For zero cost to the Chancellor and the system, we offered clear recommendations in a Policy Brief earlier this year. Reorganize program offerings to reduce expensive duplicative degree offerings among the 14 schools. Find a predominantly black university to take over Cheney or have its students transfer to other area schools. The cost to taxpayers to keep it open are simply prohibitive.

Ongoing declines in enrollment at many schools have already caused entrance requirements to be dropped or lowered to the point of being meaningless. Annual graduations from Pennsylvania high schools, the overwhelming source of most enrollees, are flat and forecast to drop in the years ahead.

PASSHE cannot continue with business as usual, raising tuition for kids who should not even be in college, and kowtowing to faculty unions. Both are anathema to maintaining quality and good order. And certainly not consistent with how an institution of higher learning should comport itself.

Bid to Join Police Union Rejected

A request by City of Pittsburgh police bureau officials at the level of Commander to join the union representing other uniformed police officers was rejected by a vote of the union.

By way of background, here is the breakout of uniformed police staff in the City of Pittsburgh by rank and number of full-time equivalents in the 2017 budget:

Police Chief                 1

Deputy Chief               1

Assistant Chief            1

Commander               13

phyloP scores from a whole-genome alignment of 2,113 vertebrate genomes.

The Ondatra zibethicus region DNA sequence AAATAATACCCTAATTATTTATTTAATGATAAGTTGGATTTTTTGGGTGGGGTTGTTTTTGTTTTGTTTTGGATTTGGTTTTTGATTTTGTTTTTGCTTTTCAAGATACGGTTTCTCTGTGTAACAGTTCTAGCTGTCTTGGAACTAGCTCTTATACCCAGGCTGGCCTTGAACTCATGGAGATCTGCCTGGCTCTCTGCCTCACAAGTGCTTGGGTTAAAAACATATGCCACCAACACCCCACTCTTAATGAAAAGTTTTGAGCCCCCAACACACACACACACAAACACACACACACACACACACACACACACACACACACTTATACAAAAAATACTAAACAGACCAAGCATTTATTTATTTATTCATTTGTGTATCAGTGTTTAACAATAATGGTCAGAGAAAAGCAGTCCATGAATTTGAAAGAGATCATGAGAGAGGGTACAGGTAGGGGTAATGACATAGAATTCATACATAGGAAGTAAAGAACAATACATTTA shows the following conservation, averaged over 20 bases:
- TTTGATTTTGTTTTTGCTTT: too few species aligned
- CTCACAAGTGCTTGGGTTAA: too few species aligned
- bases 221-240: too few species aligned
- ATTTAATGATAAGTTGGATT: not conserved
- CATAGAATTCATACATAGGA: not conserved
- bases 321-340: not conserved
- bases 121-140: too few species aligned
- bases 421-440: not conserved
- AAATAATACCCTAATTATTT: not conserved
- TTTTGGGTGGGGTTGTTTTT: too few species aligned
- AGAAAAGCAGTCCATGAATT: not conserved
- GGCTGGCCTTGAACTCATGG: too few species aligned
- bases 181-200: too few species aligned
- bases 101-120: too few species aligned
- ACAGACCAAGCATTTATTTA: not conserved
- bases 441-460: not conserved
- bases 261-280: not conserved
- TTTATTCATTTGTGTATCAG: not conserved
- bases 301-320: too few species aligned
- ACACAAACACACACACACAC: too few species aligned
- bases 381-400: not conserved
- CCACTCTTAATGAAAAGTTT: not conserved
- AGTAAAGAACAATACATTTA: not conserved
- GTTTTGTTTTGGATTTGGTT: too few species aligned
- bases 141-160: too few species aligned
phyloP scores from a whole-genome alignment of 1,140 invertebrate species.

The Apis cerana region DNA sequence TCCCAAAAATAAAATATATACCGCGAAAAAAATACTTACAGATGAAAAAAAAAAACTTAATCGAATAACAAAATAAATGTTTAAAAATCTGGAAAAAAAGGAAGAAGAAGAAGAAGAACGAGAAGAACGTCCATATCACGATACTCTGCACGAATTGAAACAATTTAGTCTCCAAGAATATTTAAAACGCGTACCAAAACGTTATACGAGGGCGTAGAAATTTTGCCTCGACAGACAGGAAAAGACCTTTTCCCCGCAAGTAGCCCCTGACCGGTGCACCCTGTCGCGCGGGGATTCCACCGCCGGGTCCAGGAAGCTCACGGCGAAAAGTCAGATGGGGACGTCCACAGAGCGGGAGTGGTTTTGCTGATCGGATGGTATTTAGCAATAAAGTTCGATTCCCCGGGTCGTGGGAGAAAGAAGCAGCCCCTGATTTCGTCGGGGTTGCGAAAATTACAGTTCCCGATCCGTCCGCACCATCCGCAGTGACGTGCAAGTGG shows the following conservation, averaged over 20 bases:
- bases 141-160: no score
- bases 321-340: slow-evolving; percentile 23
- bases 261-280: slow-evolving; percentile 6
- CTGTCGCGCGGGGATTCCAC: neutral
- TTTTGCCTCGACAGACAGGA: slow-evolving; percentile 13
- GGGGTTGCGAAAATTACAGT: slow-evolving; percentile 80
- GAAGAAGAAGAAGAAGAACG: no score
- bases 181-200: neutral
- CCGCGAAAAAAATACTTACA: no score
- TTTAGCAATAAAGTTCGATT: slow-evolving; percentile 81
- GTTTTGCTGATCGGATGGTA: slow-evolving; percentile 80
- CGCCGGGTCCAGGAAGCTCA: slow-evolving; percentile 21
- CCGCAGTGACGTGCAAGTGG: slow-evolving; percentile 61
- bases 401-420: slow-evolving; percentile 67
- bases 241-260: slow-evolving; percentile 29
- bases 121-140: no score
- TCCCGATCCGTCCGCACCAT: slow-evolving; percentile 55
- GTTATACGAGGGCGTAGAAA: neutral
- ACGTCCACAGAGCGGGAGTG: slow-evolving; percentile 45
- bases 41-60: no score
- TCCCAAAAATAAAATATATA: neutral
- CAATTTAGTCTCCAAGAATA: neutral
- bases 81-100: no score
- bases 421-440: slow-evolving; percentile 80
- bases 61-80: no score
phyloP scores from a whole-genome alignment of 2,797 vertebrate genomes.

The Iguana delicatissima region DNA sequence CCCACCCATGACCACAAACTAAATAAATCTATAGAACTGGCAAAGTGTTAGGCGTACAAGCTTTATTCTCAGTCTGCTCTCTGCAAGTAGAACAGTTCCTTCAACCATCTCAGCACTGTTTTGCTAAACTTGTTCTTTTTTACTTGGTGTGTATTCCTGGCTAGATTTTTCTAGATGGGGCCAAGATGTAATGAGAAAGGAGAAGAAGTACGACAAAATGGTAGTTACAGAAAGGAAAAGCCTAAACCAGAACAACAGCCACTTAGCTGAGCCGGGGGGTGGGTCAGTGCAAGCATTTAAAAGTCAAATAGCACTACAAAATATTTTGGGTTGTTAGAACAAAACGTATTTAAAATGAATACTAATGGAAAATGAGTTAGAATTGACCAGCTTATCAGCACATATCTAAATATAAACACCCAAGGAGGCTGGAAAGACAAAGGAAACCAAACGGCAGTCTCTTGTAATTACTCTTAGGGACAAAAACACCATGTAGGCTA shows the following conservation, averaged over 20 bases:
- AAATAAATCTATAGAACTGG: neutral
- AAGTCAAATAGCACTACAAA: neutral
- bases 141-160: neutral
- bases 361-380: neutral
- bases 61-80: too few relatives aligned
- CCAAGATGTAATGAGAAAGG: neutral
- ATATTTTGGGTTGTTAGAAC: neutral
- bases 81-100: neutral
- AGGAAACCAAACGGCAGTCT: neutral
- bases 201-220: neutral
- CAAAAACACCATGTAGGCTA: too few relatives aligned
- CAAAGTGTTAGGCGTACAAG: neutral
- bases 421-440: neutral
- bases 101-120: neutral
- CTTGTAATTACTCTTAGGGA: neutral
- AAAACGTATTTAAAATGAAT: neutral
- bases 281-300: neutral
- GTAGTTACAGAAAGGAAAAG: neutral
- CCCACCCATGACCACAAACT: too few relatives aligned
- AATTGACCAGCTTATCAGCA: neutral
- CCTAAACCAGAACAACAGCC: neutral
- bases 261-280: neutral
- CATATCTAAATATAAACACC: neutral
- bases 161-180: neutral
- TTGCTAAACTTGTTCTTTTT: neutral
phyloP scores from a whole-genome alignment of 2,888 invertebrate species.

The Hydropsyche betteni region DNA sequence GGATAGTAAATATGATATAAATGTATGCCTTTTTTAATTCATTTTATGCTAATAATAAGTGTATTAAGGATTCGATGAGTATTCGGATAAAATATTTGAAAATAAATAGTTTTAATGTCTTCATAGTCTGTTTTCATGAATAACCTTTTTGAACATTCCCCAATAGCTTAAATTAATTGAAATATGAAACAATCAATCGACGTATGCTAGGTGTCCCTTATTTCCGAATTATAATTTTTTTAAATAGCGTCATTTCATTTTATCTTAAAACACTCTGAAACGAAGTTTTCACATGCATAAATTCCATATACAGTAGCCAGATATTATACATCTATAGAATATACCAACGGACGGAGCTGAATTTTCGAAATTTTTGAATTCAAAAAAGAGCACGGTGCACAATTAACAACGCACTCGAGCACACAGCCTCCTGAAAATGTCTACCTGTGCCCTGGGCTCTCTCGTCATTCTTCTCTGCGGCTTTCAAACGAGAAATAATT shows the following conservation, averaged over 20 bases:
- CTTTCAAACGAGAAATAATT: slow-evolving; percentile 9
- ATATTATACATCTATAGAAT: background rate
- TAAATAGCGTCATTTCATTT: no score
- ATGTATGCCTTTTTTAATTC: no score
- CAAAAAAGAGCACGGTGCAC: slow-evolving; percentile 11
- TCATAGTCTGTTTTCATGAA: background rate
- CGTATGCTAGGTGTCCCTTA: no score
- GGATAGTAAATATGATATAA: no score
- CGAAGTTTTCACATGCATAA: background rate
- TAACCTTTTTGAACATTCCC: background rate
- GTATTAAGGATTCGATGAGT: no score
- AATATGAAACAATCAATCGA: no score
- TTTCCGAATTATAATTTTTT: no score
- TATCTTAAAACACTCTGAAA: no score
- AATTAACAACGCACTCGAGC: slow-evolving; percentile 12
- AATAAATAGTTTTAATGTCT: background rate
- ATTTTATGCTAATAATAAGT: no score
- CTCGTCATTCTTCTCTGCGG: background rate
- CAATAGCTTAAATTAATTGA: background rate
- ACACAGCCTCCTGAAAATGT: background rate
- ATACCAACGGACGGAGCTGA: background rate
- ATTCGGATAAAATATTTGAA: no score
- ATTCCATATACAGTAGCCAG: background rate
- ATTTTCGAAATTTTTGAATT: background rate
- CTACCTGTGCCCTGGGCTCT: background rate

Lieutenant                  26

Sergeant                   90

Master Officer          356

4th year Officer        272

3rd Year Officer        68

2nd Year Officer       62

That totals to 892 uniformed officers. Along with 163 civilian staff, that brings the Bureau’s total to 1,055.  The number of police officers eligible to reside outside the City in the residency area of 25 air miles by virtue of a Supreme Court decision on an arbitration award is 888 according to the City’s Human Resources Department.

Those would be ranks listed below commander, which the City classifies as managerial positions.  The totals may be a bit different due to budget and actuals (for instance, even with 13 FTEs for commander in the budget, most news articles reported twelve, with one article listing the commanders by name.)  The rejection by the union to have commanders join means that the commanders will be treated as the remainder of the Police Bureau when it comes to the residency requirement.  The remaining employees of the Police Bureau, the other Bureaus in the Department of Public Safety (Fire, EMS, etc.) and the other departments comprising the City government have to reside in the City as a condition of employment.


How not to find a Transit system CEO

Pittsburghers for Public Transit have given the Port Authority a list of recommendations regarding the hiring of a new CEO.